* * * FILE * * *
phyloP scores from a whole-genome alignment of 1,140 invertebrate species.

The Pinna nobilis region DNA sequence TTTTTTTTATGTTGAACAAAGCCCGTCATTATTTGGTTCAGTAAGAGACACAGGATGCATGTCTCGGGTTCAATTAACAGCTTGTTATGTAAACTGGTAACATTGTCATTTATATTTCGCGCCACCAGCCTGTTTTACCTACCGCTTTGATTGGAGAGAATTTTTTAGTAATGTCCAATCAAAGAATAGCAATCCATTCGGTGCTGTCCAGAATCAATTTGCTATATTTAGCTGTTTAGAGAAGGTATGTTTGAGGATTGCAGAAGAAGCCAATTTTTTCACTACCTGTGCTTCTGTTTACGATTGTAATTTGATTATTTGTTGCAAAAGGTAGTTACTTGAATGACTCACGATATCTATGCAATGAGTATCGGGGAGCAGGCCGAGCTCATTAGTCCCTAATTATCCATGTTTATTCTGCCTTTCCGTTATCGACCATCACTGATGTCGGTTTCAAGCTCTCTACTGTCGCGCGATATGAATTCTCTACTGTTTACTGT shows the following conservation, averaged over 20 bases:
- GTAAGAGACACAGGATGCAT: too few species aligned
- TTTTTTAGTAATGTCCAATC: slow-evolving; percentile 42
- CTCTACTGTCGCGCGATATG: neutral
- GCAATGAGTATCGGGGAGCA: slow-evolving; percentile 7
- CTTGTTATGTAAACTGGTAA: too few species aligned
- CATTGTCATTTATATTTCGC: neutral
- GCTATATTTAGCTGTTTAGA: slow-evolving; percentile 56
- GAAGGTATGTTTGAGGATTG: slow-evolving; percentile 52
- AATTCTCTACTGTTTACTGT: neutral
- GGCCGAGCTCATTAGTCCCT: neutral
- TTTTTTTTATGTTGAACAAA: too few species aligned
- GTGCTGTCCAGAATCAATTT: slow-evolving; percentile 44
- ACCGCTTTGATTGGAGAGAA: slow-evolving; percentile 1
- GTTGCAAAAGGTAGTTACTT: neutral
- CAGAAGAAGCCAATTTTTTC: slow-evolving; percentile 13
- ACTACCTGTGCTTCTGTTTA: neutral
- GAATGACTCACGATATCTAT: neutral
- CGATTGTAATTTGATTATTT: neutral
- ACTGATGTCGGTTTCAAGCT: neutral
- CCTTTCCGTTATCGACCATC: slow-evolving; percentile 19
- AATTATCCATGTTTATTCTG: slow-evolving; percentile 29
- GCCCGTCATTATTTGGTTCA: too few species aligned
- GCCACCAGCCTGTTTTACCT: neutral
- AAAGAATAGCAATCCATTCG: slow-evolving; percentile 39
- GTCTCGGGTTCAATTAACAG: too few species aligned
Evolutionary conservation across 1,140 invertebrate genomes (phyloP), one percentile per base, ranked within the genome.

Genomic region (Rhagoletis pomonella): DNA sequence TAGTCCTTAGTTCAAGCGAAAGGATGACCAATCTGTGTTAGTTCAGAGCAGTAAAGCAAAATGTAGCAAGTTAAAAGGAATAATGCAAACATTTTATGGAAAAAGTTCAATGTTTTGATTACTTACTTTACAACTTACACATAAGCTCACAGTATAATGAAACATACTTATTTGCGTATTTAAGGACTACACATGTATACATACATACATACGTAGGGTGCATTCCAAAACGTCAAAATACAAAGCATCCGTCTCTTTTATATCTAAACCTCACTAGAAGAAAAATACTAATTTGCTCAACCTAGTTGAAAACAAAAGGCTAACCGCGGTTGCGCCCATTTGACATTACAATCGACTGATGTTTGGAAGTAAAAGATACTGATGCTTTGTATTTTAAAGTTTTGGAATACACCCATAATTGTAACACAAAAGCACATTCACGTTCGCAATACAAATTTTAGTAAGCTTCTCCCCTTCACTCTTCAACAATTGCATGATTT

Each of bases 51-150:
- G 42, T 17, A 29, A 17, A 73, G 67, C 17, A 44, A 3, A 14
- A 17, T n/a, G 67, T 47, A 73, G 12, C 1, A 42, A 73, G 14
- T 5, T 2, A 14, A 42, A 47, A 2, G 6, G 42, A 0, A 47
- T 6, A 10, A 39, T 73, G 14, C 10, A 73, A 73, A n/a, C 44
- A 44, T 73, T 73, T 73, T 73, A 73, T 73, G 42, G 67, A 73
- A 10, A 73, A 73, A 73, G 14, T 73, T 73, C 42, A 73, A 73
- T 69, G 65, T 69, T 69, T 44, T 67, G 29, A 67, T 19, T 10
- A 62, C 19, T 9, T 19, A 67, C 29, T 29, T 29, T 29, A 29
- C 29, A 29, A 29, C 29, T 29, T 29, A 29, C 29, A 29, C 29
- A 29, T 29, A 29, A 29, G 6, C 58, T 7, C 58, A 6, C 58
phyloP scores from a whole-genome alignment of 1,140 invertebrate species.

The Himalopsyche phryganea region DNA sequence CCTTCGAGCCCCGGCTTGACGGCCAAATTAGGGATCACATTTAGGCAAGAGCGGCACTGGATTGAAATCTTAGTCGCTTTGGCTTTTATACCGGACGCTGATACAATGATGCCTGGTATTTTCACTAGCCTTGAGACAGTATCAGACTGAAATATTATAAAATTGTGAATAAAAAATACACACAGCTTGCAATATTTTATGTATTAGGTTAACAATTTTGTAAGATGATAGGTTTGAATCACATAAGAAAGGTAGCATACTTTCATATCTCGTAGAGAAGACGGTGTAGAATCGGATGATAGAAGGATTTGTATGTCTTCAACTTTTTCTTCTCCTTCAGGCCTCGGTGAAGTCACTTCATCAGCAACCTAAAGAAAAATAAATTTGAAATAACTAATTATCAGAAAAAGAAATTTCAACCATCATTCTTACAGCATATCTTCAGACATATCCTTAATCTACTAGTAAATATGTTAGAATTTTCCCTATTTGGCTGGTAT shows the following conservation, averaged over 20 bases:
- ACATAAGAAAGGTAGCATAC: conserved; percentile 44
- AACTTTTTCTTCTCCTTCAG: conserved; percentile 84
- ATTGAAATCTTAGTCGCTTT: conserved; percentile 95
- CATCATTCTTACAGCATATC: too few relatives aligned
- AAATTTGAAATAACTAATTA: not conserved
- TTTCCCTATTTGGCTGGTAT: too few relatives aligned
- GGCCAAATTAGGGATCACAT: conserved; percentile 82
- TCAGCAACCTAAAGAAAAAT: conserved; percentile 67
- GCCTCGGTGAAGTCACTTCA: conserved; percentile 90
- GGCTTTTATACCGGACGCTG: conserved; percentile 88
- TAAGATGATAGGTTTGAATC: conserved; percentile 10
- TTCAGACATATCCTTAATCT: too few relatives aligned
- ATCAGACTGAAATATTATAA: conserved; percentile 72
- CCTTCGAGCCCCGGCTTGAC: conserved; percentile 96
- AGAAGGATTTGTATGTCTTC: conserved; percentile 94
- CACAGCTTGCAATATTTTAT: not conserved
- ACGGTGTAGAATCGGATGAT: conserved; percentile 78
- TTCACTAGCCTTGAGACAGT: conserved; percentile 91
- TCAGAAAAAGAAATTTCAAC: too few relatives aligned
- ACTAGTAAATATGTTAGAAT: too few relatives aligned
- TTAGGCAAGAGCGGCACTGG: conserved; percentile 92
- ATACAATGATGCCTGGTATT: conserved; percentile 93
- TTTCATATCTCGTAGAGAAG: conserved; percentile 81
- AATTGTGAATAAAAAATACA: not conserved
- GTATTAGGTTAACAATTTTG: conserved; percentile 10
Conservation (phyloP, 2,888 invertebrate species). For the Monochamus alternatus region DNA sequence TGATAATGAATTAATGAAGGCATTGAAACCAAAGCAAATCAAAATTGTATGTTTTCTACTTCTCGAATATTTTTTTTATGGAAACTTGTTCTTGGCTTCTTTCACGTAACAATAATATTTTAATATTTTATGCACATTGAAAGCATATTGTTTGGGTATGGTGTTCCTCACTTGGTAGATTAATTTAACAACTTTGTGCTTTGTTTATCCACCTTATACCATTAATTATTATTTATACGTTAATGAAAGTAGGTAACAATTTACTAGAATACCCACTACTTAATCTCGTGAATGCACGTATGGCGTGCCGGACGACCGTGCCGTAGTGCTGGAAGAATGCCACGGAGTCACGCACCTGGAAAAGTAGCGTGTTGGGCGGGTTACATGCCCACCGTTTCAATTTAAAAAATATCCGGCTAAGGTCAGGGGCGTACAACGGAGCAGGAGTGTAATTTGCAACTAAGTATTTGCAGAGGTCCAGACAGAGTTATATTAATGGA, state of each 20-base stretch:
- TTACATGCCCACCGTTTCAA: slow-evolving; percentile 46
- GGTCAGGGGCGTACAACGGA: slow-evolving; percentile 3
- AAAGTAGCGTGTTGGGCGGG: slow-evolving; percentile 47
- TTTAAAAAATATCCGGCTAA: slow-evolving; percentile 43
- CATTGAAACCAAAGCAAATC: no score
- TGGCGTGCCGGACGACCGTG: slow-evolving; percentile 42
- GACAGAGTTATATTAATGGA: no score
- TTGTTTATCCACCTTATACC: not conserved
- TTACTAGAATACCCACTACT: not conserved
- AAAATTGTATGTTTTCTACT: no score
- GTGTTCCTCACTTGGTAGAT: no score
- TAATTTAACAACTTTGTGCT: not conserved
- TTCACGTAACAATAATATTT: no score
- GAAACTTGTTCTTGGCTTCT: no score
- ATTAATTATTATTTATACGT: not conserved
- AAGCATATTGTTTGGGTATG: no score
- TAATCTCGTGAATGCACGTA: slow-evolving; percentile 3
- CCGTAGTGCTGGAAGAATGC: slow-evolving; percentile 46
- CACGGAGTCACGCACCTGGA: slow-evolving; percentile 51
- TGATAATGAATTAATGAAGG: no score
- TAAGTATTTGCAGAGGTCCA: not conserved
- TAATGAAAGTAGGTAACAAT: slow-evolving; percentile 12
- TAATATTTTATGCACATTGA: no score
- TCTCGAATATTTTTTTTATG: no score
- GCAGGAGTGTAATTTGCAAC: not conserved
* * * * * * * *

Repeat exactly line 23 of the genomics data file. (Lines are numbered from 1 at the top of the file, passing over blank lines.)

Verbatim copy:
- AATTATCCATGTTTATTCTG: slow-evolving; percentile 29